The menu playfully dances between rustic and refined. Choose from the more traditional tapas fare, like croquetas (a fritter with flair) or a complement of cheeses and cured meats. The sour cherry-sherry glazed pig belly ($12) is the gateway menu item that keeps diners coming back. Or dabble in what Peraza calls his compositions. "I'm a believer in opulence. If I'm going to cook with caviar, you're going to get a big spoonful," he says. The burrata ($15) was particularly stunning, plated with a mushroom-asparagus escabeche, vibrant green ramp-pistachio romesco, and asparagus powder. The acid bite of the pickled vegetables partnered with the rich creamy decadence of the burrata (fresh mozzarella with a soft oozy center of cream), was scrumptious. They serve it with spoons, but if no one is looking, you might have to lick the plate.
It's easy to make a meal of the "small" plates, and it's a lot of fun to sample and share. But if you prefer an entrée, Panzur does those as well. Though the proteins are familiar—chicken, fish, steak—the preparations certainly aren't. They've done a take on steak and eggs with grass-fed brisket, sous vide for 48 hours and served "medium rare." That's kind of crazy talk. 48 hours. Medium Rare. Peraza says it coagulated the proteins really slowly so it had the best of both worlds. It tasted like a pot roast and felt like a New York Strip. "Food should be comforting, it should make you feel good. Intellectual is my job. I want to think about it so you can enjoy it," says Peraza.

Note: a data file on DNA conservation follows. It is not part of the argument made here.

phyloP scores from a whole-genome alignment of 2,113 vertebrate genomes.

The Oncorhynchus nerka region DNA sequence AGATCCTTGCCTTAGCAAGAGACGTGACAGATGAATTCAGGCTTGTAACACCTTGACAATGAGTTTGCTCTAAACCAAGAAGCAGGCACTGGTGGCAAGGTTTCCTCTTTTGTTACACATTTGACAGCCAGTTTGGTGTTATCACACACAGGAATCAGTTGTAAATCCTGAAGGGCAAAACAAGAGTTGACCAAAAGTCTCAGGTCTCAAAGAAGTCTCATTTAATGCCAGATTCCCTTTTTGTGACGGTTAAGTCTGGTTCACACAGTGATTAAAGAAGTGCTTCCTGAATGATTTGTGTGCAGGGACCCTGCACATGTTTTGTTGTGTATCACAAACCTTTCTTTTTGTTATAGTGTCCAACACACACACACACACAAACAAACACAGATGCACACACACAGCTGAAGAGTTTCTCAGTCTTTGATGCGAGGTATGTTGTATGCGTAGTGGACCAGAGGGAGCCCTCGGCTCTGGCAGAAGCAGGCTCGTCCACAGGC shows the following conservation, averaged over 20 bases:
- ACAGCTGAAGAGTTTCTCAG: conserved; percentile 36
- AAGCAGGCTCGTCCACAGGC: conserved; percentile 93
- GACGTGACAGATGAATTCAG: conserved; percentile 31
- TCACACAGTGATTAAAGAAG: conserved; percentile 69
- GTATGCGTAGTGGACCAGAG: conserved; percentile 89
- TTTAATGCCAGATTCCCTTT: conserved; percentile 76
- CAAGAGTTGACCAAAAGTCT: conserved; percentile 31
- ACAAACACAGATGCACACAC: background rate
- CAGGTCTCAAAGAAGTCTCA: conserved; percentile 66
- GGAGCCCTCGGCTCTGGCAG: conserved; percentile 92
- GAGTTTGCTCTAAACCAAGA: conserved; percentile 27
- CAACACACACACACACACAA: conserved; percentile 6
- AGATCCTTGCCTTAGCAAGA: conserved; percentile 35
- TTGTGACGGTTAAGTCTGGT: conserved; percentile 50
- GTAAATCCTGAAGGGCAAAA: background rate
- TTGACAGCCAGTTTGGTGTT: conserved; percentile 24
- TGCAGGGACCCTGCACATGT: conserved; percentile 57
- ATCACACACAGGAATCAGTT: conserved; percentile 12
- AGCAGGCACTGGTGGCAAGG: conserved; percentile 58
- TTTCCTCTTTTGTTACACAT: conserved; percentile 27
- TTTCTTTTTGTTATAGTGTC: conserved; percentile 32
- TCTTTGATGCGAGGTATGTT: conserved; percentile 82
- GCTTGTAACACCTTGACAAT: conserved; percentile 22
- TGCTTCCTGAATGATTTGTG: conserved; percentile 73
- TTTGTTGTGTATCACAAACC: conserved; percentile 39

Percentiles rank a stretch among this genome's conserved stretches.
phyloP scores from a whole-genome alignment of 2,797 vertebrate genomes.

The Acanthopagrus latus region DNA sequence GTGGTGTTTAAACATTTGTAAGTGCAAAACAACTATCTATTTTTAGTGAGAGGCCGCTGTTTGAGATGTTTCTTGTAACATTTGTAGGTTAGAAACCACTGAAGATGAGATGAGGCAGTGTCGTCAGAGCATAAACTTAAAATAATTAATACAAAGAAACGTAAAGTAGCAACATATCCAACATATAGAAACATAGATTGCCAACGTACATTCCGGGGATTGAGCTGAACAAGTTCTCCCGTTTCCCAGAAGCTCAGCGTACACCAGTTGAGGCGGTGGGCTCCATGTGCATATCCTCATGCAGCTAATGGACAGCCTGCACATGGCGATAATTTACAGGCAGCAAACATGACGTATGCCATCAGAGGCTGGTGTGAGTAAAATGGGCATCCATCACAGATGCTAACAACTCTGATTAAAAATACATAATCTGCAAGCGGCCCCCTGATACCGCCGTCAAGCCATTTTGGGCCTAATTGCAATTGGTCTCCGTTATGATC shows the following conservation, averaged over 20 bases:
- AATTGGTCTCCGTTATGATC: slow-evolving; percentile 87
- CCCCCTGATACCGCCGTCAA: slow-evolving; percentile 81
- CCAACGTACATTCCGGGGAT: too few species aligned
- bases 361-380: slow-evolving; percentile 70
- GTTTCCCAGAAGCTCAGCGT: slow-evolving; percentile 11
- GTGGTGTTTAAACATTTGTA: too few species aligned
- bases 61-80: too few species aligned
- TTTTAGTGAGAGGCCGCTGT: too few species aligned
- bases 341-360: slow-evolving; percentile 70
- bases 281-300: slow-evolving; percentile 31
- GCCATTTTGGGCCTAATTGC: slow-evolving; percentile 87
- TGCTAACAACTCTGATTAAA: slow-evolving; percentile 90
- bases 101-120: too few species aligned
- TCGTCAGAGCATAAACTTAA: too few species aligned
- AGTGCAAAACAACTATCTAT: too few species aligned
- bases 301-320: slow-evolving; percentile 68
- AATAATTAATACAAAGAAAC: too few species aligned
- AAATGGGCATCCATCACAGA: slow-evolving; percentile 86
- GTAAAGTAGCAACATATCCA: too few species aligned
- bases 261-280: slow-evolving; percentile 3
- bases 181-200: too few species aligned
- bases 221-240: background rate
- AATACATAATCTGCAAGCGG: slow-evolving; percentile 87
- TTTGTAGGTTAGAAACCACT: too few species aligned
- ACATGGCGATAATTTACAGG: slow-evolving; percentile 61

If you're thinking of something even more imposing, call a couple days in advance and order a feast that serves up to 10 people. With options like Suckling Pig Porchetta ($475), Paella ($275), or Hudson Valley Duck and Foie Gras ($500 for four to six people), why cook at home when you can bring your next family gathering here?
The desserts are certainly outside the box—not a molten lava cake or tiramisu to be found. But by now you know you are in good hands, so take a risk and you might be pleasantly surprised. The roasted beet and chocolate brownie with tarragon ice cream ($10) sounds mighty tempting. And the green tea panna cotta ($10) is a feast for the eyes. It's topped with a cannelle of striking black sesame ice cream and crunchy black sesame shortbread crumble, side by side with a duet of lemon and rhubarb that creates a vibrant and stunning work of art. If you're tired of overly sweet desserts, this beauty's for you.
Peraza's passion is obvious on every plate and in every glass. "I need to cook," he says. "That's one of the main reasons why I wanted to be in the Hudson valley. There's a lot of awesome people out here who have the same feelings I have about cooking. Whether they are growing asparagus or beef—that passion needs to be here."
It's one thing to head to the city for an evening of modern and progressive food. But it's another delight entirely to have it in our own backyard. Without the fuss and fanfare, Panzur delivers interesting and exciting cuisine in an extremely approachable way. "Food is like love," says Peraza. "It's the most complicated thing on the planet and it's the most simple at the same time."
Panzur,located at 69 Broadway in Tivoli, is open for dinner Wednesday through Sunday from 5:30 to 9pm, until 10pm on Friday and Saturday. (845) 757-1071; Panzur.com.